Issue of controls far from settled | Dec. 18
Laws can work to stem violence
The National Firearms Act of 1934, as amended, has been effective in almost eliminating the criminal misuse of fully automatic weapons. The act was such a success in controlling submachine guns and other gangster-type weapons, such as sawed-off shotguns, silencers, etc., that Congress passed the Federal Firearms Act of 1938. This law was weak and ineffective so Congress tried to strengthen it with the Gun Control Act of 1968, which also regulated the interstate trafficking of firearms.
During my 30-year career as an ATF agent, I and my fellow agents used the provisions of these laws for many search and arrest warrants involving everything from narcotics traffickers to violent criminal gangs. It is impossible to measure the number of violent crimes that were not committed due to a person being arrested for lying during the acquisition of a firearm, possessing a firearm as a convicted felon or possessing an unregistered sawed-off shotgun, for example. Based on my experience, the number is substantial. The current federal gun laws are enforced and they are effective. However, they could be much more effective if it were not for the extremist leadership of certain gun organizations that constantly attempt to weaken such laws.
Could the current laws have prevented the most recent tragedy or some of the other mass shootings? Probably not. However, in the short term, enacting well-thought-out federal legislation would require: a short waiting period and background checks, including for purchases at gun shows; limiting the acquisition of certain types of so-called assault weapons; and limiting magazine capacity. These measures might help prevent or lessen the effect of such attacks.
In the long term, the only effective means of curbing the epidemic of gun violence (short of outlawing guns, which I do not support) is to enact a modified version of the NFA that would require the registration/licensing of all handguns.
John M. Manson, Sun City Center
2nd amendment's meaning has evolved Dec. 19, commentary
Fresh look at amendment
I was struck by the historical possibility this tragedy presents to elevate our understanding of the U.S. Constitution. After viewing the film Lincoln and its story of the birth of the 13th Amendment (which ran counter to our nation's understanding of race and ethnicity), I believe it is now possible to begin a dialogue on the true nature of the 2nd Amendment. It is time that we begin to understand the historical period in which it was crafted and the reasons for its adoption.
Surely if there is any tyranny that now exists, it is the fear of the National Rifle Association's lobbying power. A historical illiteracy perpetuates this fear and paralyzes our ability to view the Constitution as our framers intended — as a living document, to be amended as "we the people" see fit.
Charles Travis IV, Largo
Claim falls flat
I look forward to the day when the contention that "guns keep us safe" is met with the same wry smile we currently offer when we see those old ads that feature doctors endorsing cigarettes. A lie is a lie, no matter who tells it or how often we hear it.
Chip Haynes, Clearwater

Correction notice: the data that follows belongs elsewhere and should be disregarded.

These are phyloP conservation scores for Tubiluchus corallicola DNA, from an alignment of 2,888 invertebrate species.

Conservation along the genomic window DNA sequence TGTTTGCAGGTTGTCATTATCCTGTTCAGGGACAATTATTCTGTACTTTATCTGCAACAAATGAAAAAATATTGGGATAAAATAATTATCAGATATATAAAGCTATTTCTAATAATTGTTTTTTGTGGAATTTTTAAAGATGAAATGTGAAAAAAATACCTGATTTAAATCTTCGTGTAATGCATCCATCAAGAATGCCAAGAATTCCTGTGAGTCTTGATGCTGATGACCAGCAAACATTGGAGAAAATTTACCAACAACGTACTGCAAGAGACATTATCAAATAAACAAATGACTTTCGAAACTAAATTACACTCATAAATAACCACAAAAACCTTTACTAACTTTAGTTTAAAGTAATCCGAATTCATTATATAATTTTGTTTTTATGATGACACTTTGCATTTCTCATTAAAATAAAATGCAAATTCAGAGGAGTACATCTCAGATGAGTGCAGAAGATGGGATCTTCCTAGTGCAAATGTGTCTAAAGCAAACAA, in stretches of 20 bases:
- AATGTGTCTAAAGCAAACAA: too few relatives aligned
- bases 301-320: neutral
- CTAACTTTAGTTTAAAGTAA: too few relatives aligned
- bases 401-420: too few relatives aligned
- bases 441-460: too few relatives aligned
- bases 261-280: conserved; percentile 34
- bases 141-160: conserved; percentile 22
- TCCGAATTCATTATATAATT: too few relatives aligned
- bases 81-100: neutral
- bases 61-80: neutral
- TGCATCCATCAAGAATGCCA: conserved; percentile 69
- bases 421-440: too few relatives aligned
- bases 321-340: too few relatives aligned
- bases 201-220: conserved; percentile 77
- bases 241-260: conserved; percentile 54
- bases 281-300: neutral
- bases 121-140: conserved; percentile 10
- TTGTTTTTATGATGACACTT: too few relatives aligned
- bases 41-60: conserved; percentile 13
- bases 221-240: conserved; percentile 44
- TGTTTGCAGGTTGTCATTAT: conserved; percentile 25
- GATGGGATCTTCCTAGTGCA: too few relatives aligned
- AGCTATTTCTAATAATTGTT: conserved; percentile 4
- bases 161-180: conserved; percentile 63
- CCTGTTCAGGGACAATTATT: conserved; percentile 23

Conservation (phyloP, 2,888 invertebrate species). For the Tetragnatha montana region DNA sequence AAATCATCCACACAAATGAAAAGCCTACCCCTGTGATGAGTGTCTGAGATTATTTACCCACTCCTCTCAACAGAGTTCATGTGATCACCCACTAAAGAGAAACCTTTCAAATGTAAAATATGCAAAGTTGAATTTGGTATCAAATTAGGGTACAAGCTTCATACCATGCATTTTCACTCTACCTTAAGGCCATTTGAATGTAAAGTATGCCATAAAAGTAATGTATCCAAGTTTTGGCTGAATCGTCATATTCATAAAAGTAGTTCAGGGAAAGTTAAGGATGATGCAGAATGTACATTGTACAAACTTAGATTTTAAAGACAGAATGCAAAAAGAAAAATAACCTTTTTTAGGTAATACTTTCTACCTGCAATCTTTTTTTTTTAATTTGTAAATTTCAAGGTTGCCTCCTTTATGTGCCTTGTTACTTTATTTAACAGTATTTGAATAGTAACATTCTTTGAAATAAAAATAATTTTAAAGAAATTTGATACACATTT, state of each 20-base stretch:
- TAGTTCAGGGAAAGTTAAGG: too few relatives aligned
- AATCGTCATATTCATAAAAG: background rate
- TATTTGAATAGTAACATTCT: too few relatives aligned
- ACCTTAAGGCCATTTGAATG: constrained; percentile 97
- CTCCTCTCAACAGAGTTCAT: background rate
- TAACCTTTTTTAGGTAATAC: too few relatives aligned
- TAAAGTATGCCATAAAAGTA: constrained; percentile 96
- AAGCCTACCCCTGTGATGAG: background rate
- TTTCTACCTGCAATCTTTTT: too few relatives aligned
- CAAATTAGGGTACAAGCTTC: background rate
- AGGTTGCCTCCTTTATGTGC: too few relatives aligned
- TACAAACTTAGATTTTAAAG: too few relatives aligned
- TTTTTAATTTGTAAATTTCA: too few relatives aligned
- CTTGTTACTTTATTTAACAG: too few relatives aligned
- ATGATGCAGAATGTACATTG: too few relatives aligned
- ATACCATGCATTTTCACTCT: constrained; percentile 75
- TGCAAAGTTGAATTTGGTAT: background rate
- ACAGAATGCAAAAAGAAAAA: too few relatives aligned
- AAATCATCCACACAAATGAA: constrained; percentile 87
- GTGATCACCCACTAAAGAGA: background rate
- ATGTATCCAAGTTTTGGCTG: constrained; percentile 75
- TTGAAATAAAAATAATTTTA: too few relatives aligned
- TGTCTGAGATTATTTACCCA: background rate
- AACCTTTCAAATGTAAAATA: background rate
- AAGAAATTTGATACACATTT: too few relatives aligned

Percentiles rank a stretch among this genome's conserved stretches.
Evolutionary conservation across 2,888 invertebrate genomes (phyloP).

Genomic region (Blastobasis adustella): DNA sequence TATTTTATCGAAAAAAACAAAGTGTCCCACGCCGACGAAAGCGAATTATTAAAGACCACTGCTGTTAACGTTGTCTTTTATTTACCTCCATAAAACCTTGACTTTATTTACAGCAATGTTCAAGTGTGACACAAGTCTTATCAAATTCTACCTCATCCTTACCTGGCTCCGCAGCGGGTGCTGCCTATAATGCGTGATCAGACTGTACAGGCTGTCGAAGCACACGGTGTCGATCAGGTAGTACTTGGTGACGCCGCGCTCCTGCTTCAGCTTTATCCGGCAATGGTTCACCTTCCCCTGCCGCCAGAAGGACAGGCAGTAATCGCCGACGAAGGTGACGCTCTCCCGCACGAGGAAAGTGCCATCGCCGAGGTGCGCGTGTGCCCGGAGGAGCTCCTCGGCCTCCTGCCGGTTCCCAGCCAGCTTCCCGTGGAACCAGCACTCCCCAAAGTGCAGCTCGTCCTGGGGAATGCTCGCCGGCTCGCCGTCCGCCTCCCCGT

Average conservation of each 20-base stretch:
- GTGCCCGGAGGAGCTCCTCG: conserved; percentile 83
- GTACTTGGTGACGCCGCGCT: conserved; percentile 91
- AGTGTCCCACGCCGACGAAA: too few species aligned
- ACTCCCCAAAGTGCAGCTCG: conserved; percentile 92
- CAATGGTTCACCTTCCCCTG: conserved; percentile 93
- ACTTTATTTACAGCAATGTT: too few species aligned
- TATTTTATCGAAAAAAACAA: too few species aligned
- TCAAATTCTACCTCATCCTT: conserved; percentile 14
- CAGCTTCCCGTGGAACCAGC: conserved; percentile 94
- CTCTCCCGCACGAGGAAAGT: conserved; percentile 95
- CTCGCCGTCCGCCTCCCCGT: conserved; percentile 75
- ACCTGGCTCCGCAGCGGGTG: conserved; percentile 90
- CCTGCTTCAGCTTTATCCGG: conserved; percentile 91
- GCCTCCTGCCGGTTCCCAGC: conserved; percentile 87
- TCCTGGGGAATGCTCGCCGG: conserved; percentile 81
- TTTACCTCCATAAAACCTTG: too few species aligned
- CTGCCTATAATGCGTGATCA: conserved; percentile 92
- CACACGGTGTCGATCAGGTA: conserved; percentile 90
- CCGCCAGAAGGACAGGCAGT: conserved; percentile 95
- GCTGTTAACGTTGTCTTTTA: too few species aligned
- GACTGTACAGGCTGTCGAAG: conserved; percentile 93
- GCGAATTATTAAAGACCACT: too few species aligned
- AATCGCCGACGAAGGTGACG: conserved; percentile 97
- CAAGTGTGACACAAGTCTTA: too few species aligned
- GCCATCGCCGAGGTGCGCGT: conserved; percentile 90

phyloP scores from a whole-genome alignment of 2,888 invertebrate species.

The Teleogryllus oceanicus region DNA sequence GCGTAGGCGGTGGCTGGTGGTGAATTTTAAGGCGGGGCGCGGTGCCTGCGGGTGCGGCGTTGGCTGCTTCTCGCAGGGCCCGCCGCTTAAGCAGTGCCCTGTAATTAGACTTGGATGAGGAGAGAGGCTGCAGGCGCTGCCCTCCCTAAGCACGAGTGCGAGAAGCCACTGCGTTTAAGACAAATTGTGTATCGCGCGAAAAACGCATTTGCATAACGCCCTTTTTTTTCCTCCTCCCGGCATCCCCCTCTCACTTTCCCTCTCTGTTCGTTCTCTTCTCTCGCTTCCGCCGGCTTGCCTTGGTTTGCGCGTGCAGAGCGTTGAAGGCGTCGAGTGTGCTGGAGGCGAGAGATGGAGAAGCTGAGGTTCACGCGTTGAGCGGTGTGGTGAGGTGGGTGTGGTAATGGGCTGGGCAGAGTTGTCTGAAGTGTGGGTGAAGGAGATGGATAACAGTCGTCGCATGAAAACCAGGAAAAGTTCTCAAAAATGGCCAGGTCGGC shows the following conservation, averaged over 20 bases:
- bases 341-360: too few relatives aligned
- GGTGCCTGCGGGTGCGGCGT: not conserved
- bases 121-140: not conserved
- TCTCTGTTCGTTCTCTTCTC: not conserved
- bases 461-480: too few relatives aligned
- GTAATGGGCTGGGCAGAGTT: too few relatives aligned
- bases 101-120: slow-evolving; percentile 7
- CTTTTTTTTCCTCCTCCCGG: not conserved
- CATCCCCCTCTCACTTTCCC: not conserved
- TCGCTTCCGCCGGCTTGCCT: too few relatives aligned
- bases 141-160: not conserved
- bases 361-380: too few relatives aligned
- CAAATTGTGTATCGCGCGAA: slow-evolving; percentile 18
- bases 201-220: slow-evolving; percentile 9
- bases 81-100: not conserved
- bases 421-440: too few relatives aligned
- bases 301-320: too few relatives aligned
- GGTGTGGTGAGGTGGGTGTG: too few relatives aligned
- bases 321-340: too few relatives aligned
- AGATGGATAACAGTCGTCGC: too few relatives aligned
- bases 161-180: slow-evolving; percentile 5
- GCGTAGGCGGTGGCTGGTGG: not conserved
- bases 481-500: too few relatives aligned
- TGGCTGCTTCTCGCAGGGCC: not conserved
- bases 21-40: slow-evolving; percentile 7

A changed world
My father brought guns to school. All the boys did. My father was born in 1913 and began school in about 1919, in a rural area of the South.
Each morning he packed up his books and a rifle and walked to the schoolhouse. After school, he would walk back home and see if he could pick off some meat for the supper table. All the boys did.
Boys being boys, there were sometimes fights. These were decided by fists, not guns, and when one of the boys was on the ground, the fight was over. No kicking, no stabbing, no shooting. Ever.
During that era, there was not one child killed in a school by guns. Yet guns were more freely available then than they are now. Anyone could walk in off the street, put down his money, and walk out of the store with a pistol, rifle or shotgun, and all the ammo he wanted. There was no ID check, just the money.
So why is it not that way now? What changed?
Robert Arvay, Tampa
Weapon without reason
In my opinion, there is no good reason for a citizen to possess a semiautomatic weapon. Whether for hunting or home protection, a semiautomatic weapon, particularly assault weaponry, is akin to catching a butterfly with a shotgun.
In regard to reining in semiautomatic weaponry, I can only say: If not now, when?
William F. Moyse, Ruskin
Right of self-defense
Your editorials keep putting the blame on firearms for unspeakable acts committed by irrational people. You think these people are rushing to gun shows to purchase firearms so they can go on a shooting rampage? Where is your proof of this?
One million people in Florida with concealed weapons permits tells me they can't count on law enforcement to be there in their time of need.
Robert Simister, Seminole
Apology attached to crash statistics | Dec. 14
It's all about money
The theoretical reason behind red-light cameras has merit: to penalize drivers who blow through red lights. Unfortunately, there's theory and then there is reality. The irresponsible driver who passes straight through an intersection when the light is red deserves a ticket. The responsible driver who makes a slow, rolling right-hand turn in a dedicated turning lane after verifying that it is safe to proceed does not. But they both pay the same fine, and interestingly enough, neither driver ends up with any points or an entry on their motor vehicle record.
Does that make any sense? Oh, and if you decide to fight the ticket and you lose, besides paying the fine with additional penalties and court costs, the ticket can now appear on your driving record. Sure sounds to me like a system that was designed to bring in revenue. The reality is these cameras are as much about raising revenue as they are about safety.
Rodger Elgar, Tampa